Despite the benefits of personalization in marketing becoming more apparent over the years, the approach isn’t actually anything new. In fact, it’s been around since the 1870s – when businesses would handwrite letters to grow their bottom line. Thanks to new technology and customer expectations evolving, personalized marketing is once again a hot topic. And today, it’s much more than using names and locations.
In this article, we talk about some of the key benefits of personalization in marketing, as well as some of the current challenges that marketers face. That way, you can decide if your brand is in the position to adopt personalization tactics now, or in the future.
- Boost engagement across your website
- Grow your conversion rates
- Keep your customers coming back
- Strengthen emotional connections
- Create consistency across channels and devices
- Does personalization really face a looming deadline?
- Marketers are struggling to prove ROI
- The perils of customer data management
- Disconnected and disorganized content
- The future of personalization
Boost engagement across your website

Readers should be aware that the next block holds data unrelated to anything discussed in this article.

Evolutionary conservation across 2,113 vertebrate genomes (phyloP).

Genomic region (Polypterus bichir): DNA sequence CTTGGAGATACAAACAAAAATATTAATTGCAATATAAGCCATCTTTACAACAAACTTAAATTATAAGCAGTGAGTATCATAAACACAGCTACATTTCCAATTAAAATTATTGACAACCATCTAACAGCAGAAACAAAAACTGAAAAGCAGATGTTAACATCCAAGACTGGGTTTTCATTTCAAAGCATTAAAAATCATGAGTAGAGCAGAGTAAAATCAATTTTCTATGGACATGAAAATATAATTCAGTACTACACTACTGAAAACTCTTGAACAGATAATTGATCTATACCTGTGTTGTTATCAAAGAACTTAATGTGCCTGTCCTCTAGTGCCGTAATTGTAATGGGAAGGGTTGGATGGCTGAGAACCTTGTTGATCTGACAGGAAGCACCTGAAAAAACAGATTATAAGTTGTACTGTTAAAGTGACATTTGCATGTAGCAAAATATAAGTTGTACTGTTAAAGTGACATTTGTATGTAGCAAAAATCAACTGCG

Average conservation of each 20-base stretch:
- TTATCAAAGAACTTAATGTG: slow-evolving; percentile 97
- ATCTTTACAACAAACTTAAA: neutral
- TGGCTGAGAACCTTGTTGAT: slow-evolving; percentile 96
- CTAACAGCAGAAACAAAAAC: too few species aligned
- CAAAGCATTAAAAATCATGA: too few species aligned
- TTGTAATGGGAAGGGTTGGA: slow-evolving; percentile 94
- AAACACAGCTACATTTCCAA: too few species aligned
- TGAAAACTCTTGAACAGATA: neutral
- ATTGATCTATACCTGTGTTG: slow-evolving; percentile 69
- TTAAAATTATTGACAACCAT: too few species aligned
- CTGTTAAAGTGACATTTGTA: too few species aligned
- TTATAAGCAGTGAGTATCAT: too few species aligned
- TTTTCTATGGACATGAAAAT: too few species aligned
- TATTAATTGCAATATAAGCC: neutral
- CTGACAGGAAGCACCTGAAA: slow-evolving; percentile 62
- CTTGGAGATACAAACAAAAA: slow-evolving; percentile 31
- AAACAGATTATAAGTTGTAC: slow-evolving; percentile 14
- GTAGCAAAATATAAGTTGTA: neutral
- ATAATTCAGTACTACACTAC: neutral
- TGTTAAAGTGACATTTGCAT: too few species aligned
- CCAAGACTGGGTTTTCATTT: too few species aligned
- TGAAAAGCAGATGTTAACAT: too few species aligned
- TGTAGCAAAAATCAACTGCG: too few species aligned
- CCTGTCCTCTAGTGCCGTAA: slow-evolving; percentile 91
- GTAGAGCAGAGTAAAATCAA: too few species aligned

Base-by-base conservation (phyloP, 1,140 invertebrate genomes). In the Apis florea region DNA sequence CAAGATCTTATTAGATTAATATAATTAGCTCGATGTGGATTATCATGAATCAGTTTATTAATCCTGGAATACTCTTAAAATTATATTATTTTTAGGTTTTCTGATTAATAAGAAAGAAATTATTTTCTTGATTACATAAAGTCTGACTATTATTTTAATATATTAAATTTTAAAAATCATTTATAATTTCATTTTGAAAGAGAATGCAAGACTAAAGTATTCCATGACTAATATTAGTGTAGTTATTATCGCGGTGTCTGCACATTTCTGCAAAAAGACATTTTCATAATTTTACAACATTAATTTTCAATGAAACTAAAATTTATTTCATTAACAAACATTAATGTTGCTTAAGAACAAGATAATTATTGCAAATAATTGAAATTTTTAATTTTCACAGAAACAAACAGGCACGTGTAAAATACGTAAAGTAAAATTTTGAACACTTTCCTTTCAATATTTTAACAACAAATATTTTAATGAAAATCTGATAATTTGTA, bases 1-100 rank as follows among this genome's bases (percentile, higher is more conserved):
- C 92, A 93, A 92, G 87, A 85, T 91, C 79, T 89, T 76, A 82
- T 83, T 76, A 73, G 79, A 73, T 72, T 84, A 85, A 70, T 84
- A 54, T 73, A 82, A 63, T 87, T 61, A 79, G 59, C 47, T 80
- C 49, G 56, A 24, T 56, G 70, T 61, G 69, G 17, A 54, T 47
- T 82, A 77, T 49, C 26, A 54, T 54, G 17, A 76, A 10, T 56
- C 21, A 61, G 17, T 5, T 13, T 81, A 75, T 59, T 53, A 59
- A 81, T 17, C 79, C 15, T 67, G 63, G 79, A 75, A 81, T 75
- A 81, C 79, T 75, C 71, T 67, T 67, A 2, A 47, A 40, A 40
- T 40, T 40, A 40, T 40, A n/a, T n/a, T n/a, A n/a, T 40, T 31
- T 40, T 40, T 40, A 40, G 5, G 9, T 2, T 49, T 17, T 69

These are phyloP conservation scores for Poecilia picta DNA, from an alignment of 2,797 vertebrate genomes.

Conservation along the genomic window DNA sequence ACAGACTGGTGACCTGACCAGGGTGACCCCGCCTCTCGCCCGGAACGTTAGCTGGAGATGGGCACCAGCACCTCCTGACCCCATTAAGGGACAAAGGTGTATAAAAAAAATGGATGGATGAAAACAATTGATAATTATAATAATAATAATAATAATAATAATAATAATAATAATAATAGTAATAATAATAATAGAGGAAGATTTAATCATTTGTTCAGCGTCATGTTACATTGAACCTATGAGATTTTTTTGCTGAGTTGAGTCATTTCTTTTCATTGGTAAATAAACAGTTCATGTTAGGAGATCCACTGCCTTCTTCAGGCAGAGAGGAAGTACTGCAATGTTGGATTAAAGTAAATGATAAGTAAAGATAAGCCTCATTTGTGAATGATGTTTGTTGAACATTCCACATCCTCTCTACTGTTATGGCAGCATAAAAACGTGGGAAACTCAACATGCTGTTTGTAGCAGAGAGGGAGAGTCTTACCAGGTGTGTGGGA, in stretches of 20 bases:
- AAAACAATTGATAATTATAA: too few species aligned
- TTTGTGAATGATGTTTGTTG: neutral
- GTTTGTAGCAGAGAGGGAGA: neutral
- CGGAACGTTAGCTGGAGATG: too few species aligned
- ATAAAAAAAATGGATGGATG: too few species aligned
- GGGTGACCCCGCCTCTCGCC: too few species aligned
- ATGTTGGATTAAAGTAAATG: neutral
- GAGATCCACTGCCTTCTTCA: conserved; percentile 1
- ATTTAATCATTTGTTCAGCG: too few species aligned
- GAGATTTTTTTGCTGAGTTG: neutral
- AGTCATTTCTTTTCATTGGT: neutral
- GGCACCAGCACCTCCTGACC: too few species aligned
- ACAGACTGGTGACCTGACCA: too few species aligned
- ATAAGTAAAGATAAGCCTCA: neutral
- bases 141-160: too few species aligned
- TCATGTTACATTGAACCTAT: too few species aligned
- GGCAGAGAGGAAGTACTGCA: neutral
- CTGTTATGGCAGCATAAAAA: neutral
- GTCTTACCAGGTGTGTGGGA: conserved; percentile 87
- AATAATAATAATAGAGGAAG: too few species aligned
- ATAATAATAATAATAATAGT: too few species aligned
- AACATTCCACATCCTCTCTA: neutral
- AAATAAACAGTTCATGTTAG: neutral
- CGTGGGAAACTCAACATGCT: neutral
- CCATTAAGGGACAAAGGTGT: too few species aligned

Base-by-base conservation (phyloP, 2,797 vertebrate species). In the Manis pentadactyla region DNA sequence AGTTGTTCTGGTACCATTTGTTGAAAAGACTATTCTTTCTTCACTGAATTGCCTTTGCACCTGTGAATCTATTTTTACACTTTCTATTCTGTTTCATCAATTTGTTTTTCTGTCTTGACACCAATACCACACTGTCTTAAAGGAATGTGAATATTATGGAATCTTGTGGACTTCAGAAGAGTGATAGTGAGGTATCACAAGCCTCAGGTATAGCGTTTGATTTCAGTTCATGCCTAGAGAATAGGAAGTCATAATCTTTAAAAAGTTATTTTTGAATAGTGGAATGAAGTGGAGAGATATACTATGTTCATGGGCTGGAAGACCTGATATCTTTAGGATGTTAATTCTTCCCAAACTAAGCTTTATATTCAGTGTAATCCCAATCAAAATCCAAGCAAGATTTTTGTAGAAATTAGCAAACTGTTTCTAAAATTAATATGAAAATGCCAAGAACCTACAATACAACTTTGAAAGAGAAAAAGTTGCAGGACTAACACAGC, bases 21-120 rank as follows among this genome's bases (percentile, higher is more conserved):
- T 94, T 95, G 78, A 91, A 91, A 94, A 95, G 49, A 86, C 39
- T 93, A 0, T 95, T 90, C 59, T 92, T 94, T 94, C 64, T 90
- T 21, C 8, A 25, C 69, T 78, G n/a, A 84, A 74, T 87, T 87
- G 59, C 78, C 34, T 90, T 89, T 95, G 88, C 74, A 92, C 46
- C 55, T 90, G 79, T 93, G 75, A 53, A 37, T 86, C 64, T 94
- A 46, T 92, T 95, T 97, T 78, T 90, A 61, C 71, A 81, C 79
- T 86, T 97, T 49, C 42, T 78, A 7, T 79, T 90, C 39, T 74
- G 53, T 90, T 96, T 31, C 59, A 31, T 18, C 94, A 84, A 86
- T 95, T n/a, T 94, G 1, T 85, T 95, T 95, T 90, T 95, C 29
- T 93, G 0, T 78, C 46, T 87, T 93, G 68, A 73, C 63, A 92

The longer someone spends on a site, the more likely they are to become a customer. Personalization enables you to create on-site experiences that resonate with segments of your audience or even as individuals – resulting in more time spent on your website.
But why – psychologically speaking – do we prefer personalized content?
Simple. It’s more relevant. As human beings, we’re naturally more inclined to engage with information that we find relevant to our needs and personally interesting to our character. The science behind this is that it all has to do with your brain’s reticular activating system (RAS) – which is the gateway that information passes through to reach your brain. Your RAS filters through information so you know what to pay attention to. Have you ever missed parts of sentences? Or misheard someone speak entirely? That’s “selective attention” or “selective hearing” – the ability to focus on one element while ignoring additional information at the same time. And it’s controlled by your RAS.